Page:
Reporting misconduct - it's time to speak out | WISE Workplace

PUBLISHED - 10 August 2010

Many people have experienced or witnessed bullying and aggressive behaviour in the office.

But what stops them from taking action when they see inappropriate conduct? Why do most people fail to act?

A recent international study found three key areas preventing people from reporting cases of bullying or misconduct at work.

The study conducted by Rowe, Wilcox and Gadlin (2009) analysed information gathered from thousands of cases presented to an Ombudsman over a 10- year period.

 It found the main reasons for the reluctance to act against workplace misconduct were:

  • Fear of loss of relationships and a loss of privacy
  • Fear of unspecified “bad consequences” or retaliation and
  • Insufficient evidence  

The study identified barriers in three domains:

  • Perceptions of managers
  • The complaints system and
  • Personal barriers

Perceptions of managers
The perception of managers was a critical issue. Many people cited “fear of bad consequences” that prevented them from making a complaint or reporting an issue.

The approach of the immediate supervisor was crucial. Supervisors are often in a position to punish or reward workplace behaviour.

The research found line managers were often seen as being “rewarded” by senior management for inappropriate conduct. That is, they were rewarded for achieving key performance measurements, but their behaviour to achieve those measures was not examined.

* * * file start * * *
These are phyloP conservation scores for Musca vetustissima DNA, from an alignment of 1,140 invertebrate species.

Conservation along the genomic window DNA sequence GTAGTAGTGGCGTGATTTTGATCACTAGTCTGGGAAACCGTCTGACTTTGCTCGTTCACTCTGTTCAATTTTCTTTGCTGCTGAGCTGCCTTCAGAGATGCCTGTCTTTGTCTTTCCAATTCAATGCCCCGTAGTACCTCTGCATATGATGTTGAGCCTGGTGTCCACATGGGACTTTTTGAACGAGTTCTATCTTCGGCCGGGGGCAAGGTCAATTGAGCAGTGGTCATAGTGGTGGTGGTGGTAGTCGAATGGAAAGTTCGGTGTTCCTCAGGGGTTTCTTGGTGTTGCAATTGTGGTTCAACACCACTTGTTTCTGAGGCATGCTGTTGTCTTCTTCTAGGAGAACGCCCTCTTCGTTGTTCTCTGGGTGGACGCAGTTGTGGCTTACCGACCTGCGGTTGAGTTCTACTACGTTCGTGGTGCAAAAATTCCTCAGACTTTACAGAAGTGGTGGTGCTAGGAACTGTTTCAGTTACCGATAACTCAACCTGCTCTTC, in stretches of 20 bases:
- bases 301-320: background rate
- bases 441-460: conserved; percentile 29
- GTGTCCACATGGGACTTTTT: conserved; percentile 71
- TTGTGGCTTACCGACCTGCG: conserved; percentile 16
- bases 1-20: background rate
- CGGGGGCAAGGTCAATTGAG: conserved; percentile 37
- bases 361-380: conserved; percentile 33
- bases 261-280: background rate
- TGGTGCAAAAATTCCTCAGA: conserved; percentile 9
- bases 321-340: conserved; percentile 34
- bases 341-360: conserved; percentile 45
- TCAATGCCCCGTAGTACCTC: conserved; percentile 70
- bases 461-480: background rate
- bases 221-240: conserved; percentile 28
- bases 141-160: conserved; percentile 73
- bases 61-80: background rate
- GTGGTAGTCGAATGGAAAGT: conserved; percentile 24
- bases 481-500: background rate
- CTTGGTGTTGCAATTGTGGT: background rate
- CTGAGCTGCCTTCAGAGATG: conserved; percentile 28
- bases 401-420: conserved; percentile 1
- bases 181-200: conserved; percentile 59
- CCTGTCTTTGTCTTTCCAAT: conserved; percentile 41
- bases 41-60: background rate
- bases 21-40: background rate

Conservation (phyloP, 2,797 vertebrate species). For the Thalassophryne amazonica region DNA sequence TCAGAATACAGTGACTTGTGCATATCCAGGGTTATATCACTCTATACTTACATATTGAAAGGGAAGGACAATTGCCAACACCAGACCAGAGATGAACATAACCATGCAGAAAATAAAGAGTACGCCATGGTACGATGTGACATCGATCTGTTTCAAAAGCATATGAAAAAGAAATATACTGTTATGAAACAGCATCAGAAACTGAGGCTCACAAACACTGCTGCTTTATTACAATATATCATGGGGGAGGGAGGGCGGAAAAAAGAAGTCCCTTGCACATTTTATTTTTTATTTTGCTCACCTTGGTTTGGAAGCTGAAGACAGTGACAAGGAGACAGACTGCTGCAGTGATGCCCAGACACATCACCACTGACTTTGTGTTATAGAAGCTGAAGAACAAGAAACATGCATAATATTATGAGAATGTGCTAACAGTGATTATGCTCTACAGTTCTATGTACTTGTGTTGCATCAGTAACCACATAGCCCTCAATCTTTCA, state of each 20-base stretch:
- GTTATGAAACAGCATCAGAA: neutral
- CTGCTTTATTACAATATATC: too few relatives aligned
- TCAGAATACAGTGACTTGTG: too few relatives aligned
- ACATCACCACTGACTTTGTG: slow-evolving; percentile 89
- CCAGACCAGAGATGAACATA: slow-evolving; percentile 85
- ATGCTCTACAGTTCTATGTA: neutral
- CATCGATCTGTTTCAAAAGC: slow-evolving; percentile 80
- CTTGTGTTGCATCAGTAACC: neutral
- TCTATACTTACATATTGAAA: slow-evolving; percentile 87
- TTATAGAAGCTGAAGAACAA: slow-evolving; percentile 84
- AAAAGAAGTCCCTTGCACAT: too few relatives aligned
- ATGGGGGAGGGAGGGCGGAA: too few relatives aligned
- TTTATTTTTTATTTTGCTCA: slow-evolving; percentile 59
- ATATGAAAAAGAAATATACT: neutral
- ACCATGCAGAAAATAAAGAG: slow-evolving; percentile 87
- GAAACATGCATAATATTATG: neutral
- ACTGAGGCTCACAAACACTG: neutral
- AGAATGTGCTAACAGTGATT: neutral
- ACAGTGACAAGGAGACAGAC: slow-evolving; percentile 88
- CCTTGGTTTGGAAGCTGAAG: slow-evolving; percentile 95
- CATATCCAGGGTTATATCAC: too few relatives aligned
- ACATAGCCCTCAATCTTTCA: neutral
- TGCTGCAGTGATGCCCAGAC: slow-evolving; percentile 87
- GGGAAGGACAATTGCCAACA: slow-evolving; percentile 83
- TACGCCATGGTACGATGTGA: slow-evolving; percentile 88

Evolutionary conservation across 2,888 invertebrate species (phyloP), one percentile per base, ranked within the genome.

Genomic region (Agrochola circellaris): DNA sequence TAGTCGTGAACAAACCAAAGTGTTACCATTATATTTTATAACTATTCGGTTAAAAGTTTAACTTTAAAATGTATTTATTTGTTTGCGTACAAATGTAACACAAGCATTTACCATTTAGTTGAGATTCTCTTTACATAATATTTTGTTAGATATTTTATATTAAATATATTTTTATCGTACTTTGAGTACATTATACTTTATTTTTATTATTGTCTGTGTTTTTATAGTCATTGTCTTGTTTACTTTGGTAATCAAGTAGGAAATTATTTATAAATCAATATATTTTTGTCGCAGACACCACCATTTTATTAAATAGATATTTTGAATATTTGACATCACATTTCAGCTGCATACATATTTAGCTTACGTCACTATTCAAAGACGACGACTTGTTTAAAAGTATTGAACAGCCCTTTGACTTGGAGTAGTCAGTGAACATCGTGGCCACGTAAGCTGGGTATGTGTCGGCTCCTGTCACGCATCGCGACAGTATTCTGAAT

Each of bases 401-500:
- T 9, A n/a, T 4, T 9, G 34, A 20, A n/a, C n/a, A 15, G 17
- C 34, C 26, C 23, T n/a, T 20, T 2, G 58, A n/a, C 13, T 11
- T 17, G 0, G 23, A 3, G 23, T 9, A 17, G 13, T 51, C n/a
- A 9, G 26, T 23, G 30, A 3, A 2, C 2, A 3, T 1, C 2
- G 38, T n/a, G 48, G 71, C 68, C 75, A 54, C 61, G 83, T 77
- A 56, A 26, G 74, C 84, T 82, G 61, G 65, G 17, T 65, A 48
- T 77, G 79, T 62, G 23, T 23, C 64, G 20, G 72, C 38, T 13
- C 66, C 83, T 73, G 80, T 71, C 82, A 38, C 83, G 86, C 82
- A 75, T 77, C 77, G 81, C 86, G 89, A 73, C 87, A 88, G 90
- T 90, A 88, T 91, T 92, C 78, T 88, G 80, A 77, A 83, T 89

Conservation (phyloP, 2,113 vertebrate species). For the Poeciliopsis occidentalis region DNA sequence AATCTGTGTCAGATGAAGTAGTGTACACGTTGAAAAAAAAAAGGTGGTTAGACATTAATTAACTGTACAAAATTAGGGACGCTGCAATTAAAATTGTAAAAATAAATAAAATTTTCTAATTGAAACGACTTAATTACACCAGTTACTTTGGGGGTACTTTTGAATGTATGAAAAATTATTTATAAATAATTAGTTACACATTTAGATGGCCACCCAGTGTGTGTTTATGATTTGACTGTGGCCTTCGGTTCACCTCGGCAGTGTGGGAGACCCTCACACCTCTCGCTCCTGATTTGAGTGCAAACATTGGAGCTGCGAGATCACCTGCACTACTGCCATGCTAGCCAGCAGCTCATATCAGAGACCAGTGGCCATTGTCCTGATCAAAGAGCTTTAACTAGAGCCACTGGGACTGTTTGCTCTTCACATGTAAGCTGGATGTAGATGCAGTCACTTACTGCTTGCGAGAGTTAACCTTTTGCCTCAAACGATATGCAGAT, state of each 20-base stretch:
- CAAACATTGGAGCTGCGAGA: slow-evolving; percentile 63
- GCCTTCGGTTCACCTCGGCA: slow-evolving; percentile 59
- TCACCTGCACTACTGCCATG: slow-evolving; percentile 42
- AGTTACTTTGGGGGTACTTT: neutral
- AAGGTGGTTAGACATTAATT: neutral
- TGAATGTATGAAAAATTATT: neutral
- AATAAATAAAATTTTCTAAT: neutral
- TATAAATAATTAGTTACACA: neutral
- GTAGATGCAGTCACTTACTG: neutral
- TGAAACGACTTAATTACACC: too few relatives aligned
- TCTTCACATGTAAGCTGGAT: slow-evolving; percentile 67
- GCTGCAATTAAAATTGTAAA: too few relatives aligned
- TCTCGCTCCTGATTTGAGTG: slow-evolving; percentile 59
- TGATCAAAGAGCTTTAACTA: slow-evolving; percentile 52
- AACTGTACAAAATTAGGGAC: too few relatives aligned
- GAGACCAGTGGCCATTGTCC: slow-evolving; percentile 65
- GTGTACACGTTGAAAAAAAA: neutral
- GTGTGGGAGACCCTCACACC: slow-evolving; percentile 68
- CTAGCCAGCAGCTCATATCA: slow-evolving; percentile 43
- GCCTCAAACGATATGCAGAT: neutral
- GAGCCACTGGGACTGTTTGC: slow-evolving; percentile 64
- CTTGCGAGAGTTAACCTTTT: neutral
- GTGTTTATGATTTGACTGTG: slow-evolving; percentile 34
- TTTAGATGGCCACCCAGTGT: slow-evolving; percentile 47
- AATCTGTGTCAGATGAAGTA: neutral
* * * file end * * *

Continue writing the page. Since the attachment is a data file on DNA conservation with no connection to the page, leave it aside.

“Affinity Group Loyalty” was also reported as an issue. This is where strong group identity is present (usually through union membership, family or recruit classes).

If a misbehaving group member reaches key work targets, other group members can be oblivious to their misbehaviour.  In these cases, complaints against the offender are often not believed or taken seriously.

Complaints Systems

This is also the case with systems that offer little flexibility. For example, zero tolerance policies dissuaded people from reporting. This is because they prescribe when and where misconduct should be reported and what action will follow – formal investigation and punishment.

People who like to resolve their own problems and don’t want to get others into trouble are less likely to report misconduct if a zero tolerance approach is in place.
Systems that require high levels of proof before action also dissuade reporters.

This is a major issue for minority groups who feel the majority are “sexist” or “racist”. They feel they would not be believed without “evidence”.

People also hesitated to report bad behaviour where the only evidence was their word against another.

Perceived or real injustice within the system also created a barrier to reporting. When it is believed that important people get treated differently from more junior employees workers are less likely to complain.

Personal Barriers

The research revealed an extensive and varied range of personal barriers to reporting workplace misconduct.
The most common were:

  • Fear of loss of relationships and loss of privacy